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Does your business need you? Hopefully not!

The thoughts of Richard Osborne on many subjects over the years.

Does your business need you? Hopefully not!

I was spending some time talking with some fellow members of a business peer group that I am a member of this evening. We got talking about what every business owner strives to achieve, a business that can survive without the business owner. Where you have a team working in your business for you so that you can work on your business, and this I’m glad to say is what I have achieved in Quick Formations. It isn’t without it’s consequences though, because one thing that came out of the meeting is that it does mean that occasionally I get bored. There isn’t that much to challenge me, so now I need to find something that does and I intend to find that within Quick.

This doesn’t take anything away from the importance of still working your business towards that position, getting it running without the need for you. So I thought I would share some points about how I have achieved this, and they are not recket science.

  • Trust your staff to make their own decisions (and mistakes). If they make a mistake it is because you haven’t trained them effectively. As a business owner you learnt from your mistakes, allow others to do the same, let them find their own feet but with some guidance and support.
  • Invest in time and training for your staff. It may seem like you are spending time you don’t have training, but a day spent training saves months in the long run. Put everything to one side to focus on the training.
  • Reward your staff, don’t take them for granted. Your business will only be as strong as your team, so respect them and treat them like you would like to be treated yourself.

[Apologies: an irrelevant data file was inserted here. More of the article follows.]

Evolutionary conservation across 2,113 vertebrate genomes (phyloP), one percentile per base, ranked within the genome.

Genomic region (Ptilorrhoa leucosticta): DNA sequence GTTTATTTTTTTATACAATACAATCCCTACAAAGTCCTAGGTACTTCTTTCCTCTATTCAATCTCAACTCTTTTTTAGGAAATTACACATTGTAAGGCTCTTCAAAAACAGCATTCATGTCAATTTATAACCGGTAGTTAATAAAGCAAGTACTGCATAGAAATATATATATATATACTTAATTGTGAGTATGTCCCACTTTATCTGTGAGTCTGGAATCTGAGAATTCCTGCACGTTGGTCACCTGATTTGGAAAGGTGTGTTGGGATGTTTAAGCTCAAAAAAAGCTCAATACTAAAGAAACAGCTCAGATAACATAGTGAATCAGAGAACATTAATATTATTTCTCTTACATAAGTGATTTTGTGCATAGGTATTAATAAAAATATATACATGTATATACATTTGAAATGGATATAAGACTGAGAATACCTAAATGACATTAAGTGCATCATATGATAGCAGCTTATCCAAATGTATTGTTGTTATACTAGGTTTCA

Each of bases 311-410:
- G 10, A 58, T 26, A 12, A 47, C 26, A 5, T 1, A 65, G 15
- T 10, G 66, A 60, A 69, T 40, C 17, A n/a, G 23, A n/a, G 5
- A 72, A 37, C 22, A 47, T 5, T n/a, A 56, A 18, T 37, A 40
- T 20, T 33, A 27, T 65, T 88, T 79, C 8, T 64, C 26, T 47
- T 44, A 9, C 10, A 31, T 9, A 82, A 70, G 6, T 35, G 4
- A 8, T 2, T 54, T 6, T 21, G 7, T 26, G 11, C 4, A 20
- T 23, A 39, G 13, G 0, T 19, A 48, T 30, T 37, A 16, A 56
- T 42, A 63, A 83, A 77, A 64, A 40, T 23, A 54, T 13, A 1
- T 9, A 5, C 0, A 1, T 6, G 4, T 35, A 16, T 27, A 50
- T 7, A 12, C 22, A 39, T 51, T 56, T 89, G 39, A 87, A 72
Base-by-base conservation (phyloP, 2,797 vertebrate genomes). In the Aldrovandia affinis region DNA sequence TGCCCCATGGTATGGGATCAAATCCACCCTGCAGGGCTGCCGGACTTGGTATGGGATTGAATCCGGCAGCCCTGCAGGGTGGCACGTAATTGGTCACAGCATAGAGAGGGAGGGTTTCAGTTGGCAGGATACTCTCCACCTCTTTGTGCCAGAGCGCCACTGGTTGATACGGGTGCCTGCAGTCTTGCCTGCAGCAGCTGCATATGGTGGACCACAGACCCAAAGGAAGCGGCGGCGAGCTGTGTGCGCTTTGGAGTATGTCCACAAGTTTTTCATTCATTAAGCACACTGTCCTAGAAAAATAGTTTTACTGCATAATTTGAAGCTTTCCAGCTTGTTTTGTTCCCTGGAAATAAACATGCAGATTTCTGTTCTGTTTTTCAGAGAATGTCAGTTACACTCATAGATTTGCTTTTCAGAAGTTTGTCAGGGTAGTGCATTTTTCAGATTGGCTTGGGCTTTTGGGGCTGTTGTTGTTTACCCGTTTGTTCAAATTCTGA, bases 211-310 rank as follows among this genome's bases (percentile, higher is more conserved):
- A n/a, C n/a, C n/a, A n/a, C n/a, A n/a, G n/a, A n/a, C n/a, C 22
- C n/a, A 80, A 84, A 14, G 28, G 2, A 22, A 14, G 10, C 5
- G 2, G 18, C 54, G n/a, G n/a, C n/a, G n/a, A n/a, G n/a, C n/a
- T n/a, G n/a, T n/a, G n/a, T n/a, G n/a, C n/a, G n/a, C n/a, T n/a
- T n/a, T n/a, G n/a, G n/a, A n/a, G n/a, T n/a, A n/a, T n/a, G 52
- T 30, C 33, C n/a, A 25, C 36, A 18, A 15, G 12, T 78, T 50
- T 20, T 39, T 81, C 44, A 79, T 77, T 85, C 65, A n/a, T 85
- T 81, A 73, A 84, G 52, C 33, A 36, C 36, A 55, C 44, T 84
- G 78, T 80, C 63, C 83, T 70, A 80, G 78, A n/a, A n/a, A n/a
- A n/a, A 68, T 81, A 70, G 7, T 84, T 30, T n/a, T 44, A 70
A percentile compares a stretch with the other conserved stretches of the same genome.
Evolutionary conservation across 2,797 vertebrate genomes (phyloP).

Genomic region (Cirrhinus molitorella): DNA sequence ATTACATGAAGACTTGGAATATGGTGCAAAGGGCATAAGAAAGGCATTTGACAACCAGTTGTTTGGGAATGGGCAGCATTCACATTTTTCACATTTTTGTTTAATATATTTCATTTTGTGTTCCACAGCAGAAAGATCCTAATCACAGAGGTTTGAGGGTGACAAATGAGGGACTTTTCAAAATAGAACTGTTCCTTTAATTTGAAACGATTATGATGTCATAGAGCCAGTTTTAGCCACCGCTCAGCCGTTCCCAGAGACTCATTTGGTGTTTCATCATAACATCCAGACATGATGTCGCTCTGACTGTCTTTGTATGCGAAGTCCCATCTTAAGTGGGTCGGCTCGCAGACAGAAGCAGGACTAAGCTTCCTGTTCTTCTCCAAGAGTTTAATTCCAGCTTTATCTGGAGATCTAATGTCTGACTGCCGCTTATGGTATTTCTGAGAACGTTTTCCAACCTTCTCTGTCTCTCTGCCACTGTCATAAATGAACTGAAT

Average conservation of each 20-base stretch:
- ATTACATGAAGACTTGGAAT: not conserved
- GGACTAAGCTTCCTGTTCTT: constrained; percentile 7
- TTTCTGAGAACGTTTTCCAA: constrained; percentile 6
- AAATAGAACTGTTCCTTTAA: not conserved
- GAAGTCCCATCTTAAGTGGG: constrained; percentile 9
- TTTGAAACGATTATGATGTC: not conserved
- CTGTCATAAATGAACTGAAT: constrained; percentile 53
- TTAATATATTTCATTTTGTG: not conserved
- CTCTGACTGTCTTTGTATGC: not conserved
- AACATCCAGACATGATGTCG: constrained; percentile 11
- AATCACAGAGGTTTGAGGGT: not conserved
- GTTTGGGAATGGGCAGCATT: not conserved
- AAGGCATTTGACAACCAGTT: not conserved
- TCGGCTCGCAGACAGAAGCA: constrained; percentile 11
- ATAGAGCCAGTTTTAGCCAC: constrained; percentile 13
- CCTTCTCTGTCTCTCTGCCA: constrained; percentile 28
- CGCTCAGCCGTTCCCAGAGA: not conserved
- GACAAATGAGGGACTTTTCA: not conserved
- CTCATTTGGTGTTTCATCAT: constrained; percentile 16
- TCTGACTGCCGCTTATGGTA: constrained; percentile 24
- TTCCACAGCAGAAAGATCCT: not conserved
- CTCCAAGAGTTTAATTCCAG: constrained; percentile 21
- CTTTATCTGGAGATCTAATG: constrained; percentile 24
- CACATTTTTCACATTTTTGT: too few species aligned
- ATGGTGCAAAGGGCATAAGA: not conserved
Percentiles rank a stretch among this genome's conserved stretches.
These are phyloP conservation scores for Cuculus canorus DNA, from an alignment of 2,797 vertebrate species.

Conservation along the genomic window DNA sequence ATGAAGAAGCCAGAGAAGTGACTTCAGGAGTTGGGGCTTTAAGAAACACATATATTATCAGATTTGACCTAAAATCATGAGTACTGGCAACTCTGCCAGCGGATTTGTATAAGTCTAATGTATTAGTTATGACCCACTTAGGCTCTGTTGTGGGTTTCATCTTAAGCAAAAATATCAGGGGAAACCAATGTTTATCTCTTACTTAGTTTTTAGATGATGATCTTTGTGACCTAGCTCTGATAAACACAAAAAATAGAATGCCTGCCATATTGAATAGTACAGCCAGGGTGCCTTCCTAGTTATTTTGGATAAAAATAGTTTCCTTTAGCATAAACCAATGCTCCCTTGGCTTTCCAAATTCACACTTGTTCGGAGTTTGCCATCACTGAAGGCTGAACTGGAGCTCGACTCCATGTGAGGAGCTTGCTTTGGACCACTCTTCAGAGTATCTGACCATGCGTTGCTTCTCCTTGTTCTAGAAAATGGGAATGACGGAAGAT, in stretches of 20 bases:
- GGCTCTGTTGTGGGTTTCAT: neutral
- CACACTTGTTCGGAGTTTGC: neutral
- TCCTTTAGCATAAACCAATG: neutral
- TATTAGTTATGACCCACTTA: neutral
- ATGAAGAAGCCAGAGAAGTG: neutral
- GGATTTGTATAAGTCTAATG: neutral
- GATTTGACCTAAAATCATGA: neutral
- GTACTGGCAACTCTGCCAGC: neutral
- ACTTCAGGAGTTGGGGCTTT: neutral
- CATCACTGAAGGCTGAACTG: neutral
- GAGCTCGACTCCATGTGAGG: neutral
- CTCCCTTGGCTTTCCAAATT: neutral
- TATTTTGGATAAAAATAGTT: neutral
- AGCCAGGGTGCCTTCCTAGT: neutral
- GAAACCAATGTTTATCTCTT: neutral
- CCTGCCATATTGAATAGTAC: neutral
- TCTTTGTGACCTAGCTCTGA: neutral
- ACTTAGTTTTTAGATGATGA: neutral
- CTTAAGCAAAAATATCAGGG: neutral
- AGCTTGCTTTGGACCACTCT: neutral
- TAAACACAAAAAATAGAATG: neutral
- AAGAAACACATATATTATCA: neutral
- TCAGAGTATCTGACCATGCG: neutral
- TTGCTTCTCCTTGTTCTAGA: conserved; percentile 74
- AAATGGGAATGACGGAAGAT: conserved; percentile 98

• You have to empower a manager to take control, someone you invest more time and effort into, someone who can make decisions on your behalf. Realise that they will not always make the same decisions you will, but realise that is not necessarily a bad thing.
  • Don’t surround yourself with “Yes” people.

Unfortunately not all business owners see it this way. Some people refuse to trust their staff, refuse to properly train their staff, believing that by keeping their staff in the dark gives the business owner some form of power. Unfortunately what they are actually doing is trapping themselves within their business.

Comments (2)

  1. Jun 27, 2007

    Good point – taking it further I’d like to suggest that it’s easier for some types of organisations/businesses than it is for others. For example, we do voice coaching and presentation skills training. That’s very very hands on stuff – sometimes that’s a litteral thing, too!

    It’s what I enjoy doing – not the administration that comes with employing the rest of my staff to do it. By some standards that makes me “self-employed” not “an entrepreneur” of course, but it’s fun.

    To move to being a bigger company I’d have to employ someone to do the business side and then it woulnd’t be my company any more! 🙂


  2. […] Firstly, how does this person value their time in their business? I’ll give you two examples, the first being an employee scenario of a manager I employ had trouble delegating their work out instead holding onto everything. My response was that for as long as you don’t train someone else up to do your job I cannot promote you any higher in the organisation! What about with the business owner, if you don’t value your time and take steps to allow you to work on your business instead of in your business (same-old same-old) then you are not going anywhere and you’ll always be a lifestyle business. That is fine if that is what you want, but when the time comes to retire if your business completely relies on you then you are not getting much of a retirement fund from the sale of your business. Again, I have covered this in the past regarding Whether Your Business Needs You. […]